|06-27-2006 02:14 PM|
My whole point to you is there are too many variables to safely consider adding a shackle to any strap that uses kenitic energy in a recovery. Your rigging experience is undoubtedly a more controlled environment than any wheeler sees, known weights, lift calculations, slack taken up slowly, one directional application of force. Assumptions made in a controlled rigging environment can not be applied to an uncontrolled environment, period.
|06-27-2006 02:07 PM|
I found this additional information on the subject (see pic below). I did not know him, but condolences to his family are in order. If you want to donate $$ in his memory, a charity is listed. If you do some additional google searches under his name, you will learn more about him. Many results come up.
I also found this post on another board (see below). God rest his soul, this could have been any one of us on a very bad day with bad circumstances.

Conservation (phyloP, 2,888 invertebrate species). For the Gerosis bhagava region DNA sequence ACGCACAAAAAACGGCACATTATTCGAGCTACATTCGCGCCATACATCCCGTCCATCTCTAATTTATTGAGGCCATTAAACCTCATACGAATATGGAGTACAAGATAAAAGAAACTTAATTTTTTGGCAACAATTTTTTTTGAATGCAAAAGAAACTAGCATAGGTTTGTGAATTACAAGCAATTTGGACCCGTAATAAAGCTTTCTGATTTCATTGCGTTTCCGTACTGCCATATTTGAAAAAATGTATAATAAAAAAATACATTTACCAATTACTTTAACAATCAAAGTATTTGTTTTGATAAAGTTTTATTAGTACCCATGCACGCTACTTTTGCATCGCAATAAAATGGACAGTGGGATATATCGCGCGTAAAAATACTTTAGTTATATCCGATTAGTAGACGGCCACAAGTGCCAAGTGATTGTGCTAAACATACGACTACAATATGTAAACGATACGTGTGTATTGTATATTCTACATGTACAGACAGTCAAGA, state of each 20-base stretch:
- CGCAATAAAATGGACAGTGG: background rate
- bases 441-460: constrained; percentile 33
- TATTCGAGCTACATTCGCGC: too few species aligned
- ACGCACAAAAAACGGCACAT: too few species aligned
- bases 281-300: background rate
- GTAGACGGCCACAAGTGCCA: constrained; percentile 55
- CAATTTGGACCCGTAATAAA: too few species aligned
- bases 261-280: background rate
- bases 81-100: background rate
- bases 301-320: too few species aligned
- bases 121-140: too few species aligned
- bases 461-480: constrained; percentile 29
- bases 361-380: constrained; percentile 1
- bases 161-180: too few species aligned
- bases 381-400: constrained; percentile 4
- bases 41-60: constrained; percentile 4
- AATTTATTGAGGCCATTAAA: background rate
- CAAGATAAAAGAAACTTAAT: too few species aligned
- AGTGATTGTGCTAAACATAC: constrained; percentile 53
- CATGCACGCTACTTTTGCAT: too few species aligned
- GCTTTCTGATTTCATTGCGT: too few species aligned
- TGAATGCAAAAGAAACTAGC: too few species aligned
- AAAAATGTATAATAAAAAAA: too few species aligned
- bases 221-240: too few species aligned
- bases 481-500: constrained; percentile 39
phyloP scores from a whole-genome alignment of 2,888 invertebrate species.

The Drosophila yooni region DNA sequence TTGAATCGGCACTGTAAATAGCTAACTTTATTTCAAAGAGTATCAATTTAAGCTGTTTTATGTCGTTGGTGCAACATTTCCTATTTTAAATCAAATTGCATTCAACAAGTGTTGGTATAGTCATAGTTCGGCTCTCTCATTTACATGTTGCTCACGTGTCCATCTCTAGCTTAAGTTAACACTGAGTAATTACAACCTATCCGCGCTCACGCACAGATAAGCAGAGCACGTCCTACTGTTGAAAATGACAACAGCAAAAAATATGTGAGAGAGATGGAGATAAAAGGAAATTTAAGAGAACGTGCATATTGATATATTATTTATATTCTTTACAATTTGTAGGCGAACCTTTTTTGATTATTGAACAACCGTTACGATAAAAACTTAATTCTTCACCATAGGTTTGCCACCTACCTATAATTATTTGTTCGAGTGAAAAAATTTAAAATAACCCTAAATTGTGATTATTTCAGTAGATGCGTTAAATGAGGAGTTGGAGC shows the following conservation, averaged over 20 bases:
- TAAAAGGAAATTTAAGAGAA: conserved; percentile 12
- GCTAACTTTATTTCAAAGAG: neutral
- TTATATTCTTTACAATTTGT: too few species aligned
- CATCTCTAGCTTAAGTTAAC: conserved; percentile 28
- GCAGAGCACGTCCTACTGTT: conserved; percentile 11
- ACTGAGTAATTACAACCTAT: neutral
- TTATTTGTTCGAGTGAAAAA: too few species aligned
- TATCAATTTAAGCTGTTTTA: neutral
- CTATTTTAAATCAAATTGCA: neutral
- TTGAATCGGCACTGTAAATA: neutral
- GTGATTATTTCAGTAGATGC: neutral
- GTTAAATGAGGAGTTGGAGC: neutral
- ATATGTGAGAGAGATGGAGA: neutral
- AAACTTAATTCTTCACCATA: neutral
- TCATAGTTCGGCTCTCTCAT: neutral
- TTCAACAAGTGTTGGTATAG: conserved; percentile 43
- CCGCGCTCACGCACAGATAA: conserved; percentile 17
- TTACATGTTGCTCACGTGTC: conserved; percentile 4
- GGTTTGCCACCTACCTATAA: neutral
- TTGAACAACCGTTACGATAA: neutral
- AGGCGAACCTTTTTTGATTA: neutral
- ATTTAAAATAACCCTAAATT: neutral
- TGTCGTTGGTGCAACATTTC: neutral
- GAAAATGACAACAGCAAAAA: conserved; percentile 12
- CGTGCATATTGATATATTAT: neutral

|06-27-2006 02:04 PM|
Not everyone that can afford to wheel can afford new clean equipment nor will they. I've bought wheelable trucks for less than the cost of my high end rigging strap! I've also pulled out many trucks with a 20,000 lb tow strap that has a frey half way through it. I don't use any shackles and I make sure that the connecting point isn't going to fly off but otherwise I see only a very small risk of injury and an even smaller risk of death. No, I'm not hitching a ride all the way back to town to buy a new strap because mine just developed a new frey. I'll use what I have as safely as possible.